Manchester charity welcoming experts to city for major event discussing better treatment of childhood cancer

The charity says that childhood cancer is the most common killer of youngsters under 14 in the western world, yet it does not receive as much attention as adult cancer treatment.

A Manchester charity is bringing health experts together in the city for an international workshop dedicated to exploring better ways of treating childhood cancer.

Friends of Rosie, which has been campaigning for better research into childhood cancers for three decades, is putting on the event this week.

The charity says too often young people with cancer do not have the option of receiving a cure and treatments can be painful and severely impact their quality of life.

The organisation is named after a Greater Manchester girl who died of cancer aged just five in 1991.

What is the event in Manchester that Friends of Rosie is organising?

Friends of Rosie is putting on the international workshop Integrating Precision Medicine into Clinical Practice for Children with Cancer in Manchester on Wednesday and Thursday (8 and 9 June).

Around 40 clinicians and researchers will gather to discuss better targeted treatments for young cancer patients.

The event will connect paediatric oncologists developing clinical trials of new treatments with scientists who are developing new technologies and approaches.

They will identify how they can better work together to improve outcomes for children with cancer.

The workshop will be opened by the director of the Manchester Cancer Research Centre, Professor Rob Bristow.

As well as the charity’s own cancer research fund the workshop is being sponsored and supported by a number of leading international pharmaceutical companies.

It is happening shortly after MPs in the House of Commons listened to impassioned pleas for a concerted effort to bring together the best practice in research, training and treatment for the disease following the death of another young girl from childhood cancer,

What does the charity say about childhood cancer?

Friends of Rosie says that many people still think childhood cancer is rare, when it is the leading killer of under-14s in the Western world.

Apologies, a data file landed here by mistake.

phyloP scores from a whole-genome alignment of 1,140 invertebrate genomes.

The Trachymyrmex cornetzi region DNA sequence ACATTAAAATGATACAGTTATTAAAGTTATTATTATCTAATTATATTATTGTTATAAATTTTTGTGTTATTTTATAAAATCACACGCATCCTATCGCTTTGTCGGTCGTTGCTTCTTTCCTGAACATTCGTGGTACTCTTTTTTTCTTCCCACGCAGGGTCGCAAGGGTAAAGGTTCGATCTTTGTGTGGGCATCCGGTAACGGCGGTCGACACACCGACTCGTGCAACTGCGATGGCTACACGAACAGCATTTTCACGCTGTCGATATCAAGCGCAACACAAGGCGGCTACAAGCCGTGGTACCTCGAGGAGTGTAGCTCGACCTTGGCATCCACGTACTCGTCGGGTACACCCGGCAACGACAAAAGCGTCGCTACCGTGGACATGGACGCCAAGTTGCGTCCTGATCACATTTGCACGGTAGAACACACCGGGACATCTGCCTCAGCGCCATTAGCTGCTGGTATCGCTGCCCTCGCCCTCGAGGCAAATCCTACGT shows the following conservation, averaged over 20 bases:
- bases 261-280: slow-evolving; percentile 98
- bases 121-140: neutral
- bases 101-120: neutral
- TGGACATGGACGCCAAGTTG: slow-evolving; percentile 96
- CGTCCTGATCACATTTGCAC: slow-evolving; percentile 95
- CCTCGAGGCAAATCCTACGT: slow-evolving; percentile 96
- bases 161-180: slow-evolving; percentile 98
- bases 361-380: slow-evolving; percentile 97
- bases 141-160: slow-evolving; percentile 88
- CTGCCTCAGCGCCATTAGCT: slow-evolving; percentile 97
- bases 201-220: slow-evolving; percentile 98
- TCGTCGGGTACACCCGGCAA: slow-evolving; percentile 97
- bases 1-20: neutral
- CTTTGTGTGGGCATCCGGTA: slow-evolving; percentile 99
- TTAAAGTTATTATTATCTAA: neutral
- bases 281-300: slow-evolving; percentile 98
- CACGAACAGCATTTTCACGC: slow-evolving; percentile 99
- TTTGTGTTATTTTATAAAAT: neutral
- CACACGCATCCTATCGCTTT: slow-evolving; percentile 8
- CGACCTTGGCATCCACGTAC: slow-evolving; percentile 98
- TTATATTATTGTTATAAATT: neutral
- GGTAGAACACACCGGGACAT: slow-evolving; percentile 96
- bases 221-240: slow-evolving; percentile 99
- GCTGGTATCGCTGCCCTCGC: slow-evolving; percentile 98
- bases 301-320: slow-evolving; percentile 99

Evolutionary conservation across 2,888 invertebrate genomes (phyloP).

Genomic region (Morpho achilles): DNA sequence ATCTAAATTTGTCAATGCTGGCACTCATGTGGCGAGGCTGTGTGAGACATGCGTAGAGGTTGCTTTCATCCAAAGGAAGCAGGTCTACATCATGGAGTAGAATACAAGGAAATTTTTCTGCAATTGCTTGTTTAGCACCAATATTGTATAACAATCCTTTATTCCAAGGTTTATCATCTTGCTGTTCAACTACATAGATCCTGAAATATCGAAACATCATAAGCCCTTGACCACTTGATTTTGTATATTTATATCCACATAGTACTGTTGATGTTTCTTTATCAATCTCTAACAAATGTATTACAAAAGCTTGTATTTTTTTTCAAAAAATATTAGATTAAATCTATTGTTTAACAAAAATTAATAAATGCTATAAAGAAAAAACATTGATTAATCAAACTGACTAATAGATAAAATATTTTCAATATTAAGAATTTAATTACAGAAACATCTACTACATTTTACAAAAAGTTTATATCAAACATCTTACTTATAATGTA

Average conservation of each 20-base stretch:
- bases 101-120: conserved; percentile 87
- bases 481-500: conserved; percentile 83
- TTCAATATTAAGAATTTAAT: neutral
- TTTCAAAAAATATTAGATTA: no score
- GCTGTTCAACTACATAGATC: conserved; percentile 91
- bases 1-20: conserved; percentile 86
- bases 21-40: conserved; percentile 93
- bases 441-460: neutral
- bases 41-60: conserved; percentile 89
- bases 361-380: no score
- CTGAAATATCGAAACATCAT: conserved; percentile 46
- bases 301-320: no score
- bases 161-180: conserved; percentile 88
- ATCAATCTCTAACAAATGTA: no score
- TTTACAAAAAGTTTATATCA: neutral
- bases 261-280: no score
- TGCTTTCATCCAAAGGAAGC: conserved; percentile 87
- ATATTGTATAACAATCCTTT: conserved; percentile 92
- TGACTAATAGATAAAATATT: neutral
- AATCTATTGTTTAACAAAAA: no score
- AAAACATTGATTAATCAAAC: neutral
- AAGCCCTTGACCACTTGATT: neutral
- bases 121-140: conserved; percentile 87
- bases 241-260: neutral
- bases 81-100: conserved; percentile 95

About 1,900 children up to the age of 15 in the UK are diagnosed with cancer each year, with around a dozen young people and their families receiving the devastating news of a diagnosis every day.

The charity also says that in many cases child cancer patients face the same treatment programmes as adults, such as aggressive chemotherapies and radiotherapies.

Friends of Rosie says that in some cases the way of treating cancer in children has not changed in decades.

Rosie Larkin, who the charity Friends of Rosie was set up in memory of and is named after

In addition, some of these treatments can leave children scarred for life, while some youngsters do not even get the option of a cure as there has been little to no research into the kind of cancer they have.

The charity also says childhood cancer, despite the death toll it creates, receives a fraction of the attention and fund-raising that adult cancer organisations receive.

The workshop in Manchester has been put together in response to direct requests from those working in the field.

What is Friends of Rosie?

Friends of Rosie has an office on Deansgate in central Manchester, with many of its trustees being based in the Altrincham area.

It was set up in memory of Bowden youngster Rosie Larkin, who was just five years old when she lost her battle against cancer.

Her devastating family and friends were determined to carry on the fight to help other children affected by cancer and launched the charity to raise money to kickstart research into the causes, prevention, diagnosis, and treatment of childhood cancer.

The trustees include Mahesh Vara, who is from Bolton and has twice survived battles with cancer.

Mahesh Vara with Wayne Rooney

He was diagnosed with Ewing Sarcoma aged eight and after having around a year of intensive chemotherapy was in remission for 14 years until he was diagnosed again when he was 21 following a freak accident at the gym.

He endured more months of high-dose chemotherapy and radiotherapy and had his left collarbone removed.

He said going through the process a second time made him angry at the lack of progress in treating cancer, with the options open to him being virtually the same for both his cancer battles.

What has been said about the event?

Friends of Rosie chair, Felicity Goodey, said: “This international gathering is exactly the sort of initiative MPs called for during their impassioned debate.

“There has been some progress over the years but too many children have little or no chance of survival and most are left with life-changing effects of treatment.

We are indebted to the chairman of our scientific advisory board, Professor John Hickman, for suggesting this workshop and driving it forward.

“It has attracted the attention of some of the world’s biggest pharma. companies and we look forward to welcoming scientists and clinicians from around the world to Manchester.”